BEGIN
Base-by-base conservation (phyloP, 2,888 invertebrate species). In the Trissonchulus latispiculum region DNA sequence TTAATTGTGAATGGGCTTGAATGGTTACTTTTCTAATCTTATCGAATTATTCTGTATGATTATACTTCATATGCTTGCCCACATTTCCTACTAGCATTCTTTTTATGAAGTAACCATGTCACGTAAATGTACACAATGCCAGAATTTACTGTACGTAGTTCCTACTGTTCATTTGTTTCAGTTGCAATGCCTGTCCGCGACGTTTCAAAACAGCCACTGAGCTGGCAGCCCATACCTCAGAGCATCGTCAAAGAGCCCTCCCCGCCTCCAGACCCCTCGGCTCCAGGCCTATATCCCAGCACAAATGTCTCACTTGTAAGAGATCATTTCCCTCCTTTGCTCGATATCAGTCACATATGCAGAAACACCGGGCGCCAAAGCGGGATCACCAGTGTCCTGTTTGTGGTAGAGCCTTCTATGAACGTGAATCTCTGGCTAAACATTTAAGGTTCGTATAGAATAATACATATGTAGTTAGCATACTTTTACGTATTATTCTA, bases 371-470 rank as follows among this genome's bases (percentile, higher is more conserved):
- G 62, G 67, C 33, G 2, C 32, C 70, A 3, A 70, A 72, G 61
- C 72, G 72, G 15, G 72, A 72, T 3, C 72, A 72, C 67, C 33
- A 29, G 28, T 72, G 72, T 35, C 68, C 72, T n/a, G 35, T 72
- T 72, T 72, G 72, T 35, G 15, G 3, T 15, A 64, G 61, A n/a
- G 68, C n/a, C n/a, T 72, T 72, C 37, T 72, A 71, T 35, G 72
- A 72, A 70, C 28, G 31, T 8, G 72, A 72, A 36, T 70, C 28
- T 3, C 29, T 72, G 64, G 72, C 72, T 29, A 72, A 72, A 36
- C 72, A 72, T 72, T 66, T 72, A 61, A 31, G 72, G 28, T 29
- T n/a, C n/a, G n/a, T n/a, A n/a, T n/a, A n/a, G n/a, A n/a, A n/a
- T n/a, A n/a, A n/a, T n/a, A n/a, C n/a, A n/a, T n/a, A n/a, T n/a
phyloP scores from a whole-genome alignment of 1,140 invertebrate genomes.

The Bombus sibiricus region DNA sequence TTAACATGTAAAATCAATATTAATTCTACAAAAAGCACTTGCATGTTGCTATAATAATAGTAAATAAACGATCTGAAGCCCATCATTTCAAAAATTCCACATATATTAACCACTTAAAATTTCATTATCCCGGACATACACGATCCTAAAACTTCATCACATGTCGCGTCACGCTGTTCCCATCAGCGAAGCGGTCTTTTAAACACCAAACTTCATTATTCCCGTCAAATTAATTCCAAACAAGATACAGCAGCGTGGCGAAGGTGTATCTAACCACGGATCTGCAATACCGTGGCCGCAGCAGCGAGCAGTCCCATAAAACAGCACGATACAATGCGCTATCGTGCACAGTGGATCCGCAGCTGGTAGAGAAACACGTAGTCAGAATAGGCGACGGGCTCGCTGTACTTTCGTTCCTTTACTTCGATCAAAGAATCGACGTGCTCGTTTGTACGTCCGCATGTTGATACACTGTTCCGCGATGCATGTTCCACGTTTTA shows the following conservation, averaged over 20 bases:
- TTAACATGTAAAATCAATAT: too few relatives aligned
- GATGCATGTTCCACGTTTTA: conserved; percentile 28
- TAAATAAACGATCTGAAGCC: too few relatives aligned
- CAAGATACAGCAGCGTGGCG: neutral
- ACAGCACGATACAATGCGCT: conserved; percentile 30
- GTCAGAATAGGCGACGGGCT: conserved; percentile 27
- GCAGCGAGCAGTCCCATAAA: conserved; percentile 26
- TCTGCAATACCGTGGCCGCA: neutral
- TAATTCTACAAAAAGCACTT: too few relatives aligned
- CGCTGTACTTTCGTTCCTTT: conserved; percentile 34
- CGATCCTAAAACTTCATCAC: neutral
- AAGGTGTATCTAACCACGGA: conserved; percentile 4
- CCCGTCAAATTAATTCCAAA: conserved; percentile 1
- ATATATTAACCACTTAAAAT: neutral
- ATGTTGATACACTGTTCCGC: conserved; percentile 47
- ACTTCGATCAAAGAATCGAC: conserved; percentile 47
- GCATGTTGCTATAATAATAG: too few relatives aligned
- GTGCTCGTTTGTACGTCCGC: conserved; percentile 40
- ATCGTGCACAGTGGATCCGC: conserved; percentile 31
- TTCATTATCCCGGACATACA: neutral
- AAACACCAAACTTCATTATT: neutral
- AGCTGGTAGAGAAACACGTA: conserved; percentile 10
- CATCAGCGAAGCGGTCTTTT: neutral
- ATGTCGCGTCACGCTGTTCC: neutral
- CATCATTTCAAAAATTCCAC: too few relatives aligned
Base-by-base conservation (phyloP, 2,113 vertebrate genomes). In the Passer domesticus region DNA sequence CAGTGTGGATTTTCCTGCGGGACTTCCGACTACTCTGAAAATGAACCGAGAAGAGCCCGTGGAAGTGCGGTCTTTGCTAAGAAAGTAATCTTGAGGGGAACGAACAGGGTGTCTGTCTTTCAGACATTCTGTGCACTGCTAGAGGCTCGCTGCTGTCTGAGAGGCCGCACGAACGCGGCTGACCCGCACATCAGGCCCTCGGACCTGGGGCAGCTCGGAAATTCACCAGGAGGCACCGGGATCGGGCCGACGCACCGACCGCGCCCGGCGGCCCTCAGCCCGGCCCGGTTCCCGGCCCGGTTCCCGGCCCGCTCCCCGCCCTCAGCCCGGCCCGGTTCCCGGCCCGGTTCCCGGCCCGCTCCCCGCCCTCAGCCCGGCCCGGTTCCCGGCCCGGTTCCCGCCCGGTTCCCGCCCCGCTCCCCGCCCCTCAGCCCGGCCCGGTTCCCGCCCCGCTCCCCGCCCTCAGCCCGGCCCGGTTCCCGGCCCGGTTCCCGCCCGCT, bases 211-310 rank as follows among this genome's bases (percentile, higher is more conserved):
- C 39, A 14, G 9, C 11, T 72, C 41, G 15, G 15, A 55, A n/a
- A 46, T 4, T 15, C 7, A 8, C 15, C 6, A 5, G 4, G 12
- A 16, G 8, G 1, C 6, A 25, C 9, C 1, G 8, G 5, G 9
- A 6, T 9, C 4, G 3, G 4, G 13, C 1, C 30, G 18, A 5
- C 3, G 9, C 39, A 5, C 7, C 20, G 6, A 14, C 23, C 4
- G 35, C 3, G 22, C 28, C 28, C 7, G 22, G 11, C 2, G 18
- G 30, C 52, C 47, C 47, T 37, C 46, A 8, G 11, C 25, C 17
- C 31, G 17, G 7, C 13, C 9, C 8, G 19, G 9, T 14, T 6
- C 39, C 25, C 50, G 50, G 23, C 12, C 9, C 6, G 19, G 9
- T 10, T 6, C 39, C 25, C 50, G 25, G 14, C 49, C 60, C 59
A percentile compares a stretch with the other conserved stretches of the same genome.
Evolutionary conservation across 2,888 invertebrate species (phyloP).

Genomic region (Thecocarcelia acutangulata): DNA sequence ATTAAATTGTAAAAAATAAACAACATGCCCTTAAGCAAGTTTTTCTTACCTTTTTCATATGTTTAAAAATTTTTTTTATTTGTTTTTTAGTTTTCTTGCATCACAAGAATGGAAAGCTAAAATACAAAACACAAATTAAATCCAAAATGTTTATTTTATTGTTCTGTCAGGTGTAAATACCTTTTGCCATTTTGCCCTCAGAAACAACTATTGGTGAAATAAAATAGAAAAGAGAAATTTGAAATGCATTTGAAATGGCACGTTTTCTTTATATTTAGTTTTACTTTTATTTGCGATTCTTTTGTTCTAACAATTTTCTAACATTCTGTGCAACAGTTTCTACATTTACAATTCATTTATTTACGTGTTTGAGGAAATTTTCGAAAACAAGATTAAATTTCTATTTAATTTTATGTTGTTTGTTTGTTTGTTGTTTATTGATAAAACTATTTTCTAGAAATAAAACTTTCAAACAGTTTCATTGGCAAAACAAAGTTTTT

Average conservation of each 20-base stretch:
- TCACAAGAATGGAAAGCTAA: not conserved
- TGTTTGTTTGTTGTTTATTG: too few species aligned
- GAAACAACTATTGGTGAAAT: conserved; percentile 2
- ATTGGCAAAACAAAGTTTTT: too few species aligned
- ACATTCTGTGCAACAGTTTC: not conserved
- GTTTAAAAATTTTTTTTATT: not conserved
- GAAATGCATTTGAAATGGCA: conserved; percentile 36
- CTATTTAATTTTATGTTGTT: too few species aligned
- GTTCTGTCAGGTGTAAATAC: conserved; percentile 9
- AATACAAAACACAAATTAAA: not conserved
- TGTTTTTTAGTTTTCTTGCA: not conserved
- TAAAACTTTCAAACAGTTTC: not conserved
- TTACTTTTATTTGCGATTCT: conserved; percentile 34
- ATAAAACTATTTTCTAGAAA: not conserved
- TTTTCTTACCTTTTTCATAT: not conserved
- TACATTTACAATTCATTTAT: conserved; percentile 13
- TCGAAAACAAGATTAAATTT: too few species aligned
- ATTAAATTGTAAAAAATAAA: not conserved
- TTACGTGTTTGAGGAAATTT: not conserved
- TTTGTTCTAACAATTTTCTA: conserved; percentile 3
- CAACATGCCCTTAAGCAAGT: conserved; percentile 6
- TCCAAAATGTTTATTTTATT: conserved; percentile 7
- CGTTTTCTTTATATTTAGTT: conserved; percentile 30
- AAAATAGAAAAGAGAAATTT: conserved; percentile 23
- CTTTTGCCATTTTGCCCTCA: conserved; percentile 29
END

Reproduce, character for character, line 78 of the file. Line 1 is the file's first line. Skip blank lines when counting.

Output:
- CTTTTGCCATTTTGCCCTCA: conserved; percentile 29